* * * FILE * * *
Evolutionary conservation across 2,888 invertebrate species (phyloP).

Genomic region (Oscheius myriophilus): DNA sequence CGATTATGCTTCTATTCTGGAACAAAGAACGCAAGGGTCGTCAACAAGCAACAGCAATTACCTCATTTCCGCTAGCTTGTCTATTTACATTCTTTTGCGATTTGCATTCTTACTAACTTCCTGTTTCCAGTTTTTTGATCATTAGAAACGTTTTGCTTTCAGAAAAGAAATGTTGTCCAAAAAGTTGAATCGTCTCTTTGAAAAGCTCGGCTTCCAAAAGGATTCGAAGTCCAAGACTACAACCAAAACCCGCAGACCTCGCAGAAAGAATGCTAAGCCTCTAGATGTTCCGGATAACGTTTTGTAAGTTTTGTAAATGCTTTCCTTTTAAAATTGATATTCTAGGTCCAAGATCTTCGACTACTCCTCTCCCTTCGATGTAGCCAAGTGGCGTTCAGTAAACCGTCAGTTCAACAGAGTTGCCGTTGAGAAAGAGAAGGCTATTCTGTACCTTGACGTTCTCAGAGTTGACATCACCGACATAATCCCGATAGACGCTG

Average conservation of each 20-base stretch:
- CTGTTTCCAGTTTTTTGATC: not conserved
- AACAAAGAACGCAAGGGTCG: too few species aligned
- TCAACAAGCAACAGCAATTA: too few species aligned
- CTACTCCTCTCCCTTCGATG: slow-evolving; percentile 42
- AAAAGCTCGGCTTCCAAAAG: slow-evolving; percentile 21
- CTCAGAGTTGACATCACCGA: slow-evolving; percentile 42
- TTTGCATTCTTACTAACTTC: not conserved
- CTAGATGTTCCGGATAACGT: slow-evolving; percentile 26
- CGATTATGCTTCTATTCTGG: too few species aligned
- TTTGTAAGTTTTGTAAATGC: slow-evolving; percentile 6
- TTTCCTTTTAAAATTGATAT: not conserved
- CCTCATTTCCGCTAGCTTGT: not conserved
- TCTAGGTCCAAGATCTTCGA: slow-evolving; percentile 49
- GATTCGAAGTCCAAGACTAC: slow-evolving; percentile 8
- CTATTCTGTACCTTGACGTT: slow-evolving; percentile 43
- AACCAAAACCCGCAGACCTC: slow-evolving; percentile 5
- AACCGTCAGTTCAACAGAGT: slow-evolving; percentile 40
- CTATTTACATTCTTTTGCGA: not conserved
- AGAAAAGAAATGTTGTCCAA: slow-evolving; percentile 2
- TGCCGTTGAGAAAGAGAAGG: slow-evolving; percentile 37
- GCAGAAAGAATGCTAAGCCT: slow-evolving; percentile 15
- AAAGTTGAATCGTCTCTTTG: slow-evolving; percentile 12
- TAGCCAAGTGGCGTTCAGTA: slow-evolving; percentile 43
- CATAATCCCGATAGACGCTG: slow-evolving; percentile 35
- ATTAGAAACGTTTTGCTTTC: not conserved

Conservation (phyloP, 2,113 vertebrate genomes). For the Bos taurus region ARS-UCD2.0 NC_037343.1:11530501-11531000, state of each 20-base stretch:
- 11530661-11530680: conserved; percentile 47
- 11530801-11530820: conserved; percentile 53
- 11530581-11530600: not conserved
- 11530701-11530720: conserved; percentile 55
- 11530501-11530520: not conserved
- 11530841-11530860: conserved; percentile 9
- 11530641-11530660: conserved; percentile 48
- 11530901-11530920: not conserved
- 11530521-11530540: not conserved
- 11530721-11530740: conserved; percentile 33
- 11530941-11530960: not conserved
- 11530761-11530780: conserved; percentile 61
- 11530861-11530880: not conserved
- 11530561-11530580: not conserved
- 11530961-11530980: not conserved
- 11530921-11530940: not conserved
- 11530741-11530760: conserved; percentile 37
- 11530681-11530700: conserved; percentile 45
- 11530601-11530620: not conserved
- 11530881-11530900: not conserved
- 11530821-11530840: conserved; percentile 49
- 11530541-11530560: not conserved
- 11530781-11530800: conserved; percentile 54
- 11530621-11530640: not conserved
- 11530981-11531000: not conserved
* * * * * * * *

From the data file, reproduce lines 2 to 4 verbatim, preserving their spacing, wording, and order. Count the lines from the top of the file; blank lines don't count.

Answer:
Genomic region (Oscheius myriophilus): DNA sequence CGATTATGCTTCTATTCTGGAACAAAGAACGCAAGGGTCGTCAACAAGCAACAGCAATTACCTCATTTCCGCTAGCTTGTCTATTTACATTCTTTTGCGATTTGCATTCTTACTAACTTCCTGTTTCCAGTTTTTTGATCATTAGAAACGTTTTGCTTTCAGAAAAGAAATGTTGTCCAAAAAGTTGAATCGTCTCTTTGAAAAGCTCGGCTTCCAAAAGGATTCGAAGTCCAAGACTACAACCAAAACCCGCAGACCTCGCAGAAAGAATGCTAAGCCTCTAGATGTTCCGGATAACGTTTTGTAAGTTTTGTAAATGCTTTCCTTTTAAAATTGATATTCTAGGTCCAAGATCTTCGACTACTCCTCTCCCTTCGATGTAGCCAAGTGGCGTTCAGTAAACCGTCAGTTCAACAGAGTTGCCGTTGAGAAAGAGAAGGCTATTCTGTACCTTGACGTTCTCAGAGTTGACATCACCGACATAATCCCGATAGACGCTG

Average conservation of each 20-base stretch:
- CTGTTTCCAGTTTTTTGATC: not conserved